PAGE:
Publication: What Does Digital Money Mean for Emerging Market and Developing Economies?
Bank for International Settlements
Physical cash and commercial bank money are dominant vehicles for retail payments around the world, including in emerging market and developing economies (EMDEs). Yet payments in EMDEs are marked by several key deficiencies, such as lack of universal access to transaction accounts, widespread informality, limited competition, and high costs, particularly for cross-border payments. Digital money seeks to address these deficiencies. This note categorizes new digital money proposals. These include crypto-assets, stable coins, and central bank digital currencies (CBDCs). It assesses the supply and demand factors that may determine in which countries these innovations are more likely to be adopted. It lays out particular policy challenges for authorities in EMDEs. Finally, it compares these with digital innovations such as mobile money, retail fast-payment systems, new products by incumbent financial institutions, and new entrants such as specialized cross-border money-transfer operators. Proposals for global stablecoins have put a much-needed spotlight on deficiencies in financial inclusion, and in cross-border payments and remittances in EMDEs. Yet stablecoin initiatives are no panacea. While they may achieve adoption in certain EMDEs, they may also pose development, macroeconomic, and cross-border challenges for these countries and have not been tested at scale. Several EMDE authorities are weighing the potential costs and benefits of CBDCs. We argue that the distinction between token-based and account-based money matters less than the distinction between central bank and non-central bank money. Fast-moving fintech innovations that are built on, or improve existing financial plumbing, may address many of the issues in EMDEs that both private stablecoins and CBDCs aim to tackle.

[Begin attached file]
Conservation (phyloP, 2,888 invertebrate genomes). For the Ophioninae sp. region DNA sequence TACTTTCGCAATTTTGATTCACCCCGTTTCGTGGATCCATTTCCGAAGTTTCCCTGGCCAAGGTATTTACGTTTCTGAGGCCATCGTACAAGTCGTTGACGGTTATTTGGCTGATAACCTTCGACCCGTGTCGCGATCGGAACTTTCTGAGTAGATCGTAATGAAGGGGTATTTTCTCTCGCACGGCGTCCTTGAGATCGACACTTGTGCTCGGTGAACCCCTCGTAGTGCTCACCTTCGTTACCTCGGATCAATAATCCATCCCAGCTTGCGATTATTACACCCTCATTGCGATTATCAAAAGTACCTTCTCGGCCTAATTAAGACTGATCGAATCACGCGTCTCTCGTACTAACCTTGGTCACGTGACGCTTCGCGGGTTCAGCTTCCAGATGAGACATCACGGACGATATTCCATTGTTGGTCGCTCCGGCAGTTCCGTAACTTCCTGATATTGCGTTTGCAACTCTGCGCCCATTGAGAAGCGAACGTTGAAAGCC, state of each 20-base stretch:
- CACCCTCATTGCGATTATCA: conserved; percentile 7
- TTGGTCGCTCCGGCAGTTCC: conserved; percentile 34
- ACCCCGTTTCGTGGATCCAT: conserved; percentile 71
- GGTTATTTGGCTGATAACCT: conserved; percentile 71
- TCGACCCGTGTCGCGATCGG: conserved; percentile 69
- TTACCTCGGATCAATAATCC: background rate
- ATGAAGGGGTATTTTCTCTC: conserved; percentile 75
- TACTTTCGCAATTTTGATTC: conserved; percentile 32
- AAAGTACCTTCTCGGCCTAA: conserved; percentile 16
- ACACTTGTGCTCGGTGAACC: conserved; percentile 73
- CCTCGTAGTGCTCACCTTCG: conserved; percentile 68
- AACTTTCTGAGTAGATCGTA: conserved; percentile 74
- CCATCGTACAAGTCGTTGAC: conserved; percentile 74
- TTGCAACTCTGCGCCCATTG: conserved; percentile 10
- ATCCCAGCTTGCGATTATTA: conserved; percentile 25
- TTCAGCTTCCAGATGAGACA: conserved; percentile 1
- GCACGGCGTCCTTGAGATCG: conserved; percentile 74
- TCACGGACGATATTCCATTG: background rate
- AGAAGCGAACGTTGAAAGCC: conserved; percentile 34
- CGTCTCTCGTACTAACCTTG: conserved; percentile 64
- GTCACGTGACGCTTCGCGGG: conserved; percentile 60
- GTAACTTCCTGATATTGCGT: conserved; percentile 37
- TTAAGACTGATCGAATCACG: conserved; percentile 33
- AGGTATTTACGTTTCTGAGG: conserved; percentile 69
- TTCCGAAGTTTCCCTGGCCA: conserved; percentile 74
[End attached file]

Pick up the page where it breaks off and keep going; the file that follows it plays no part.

“World Bank; Bank for International Settlements. 2022. What Does Digital Money Mean for Emerging Market and Developing Economies?. © World Bank, Washington, DC. http://openknowledge.worldbank.org/handle/10986/37358 License: CC BY 3.0 IGO.”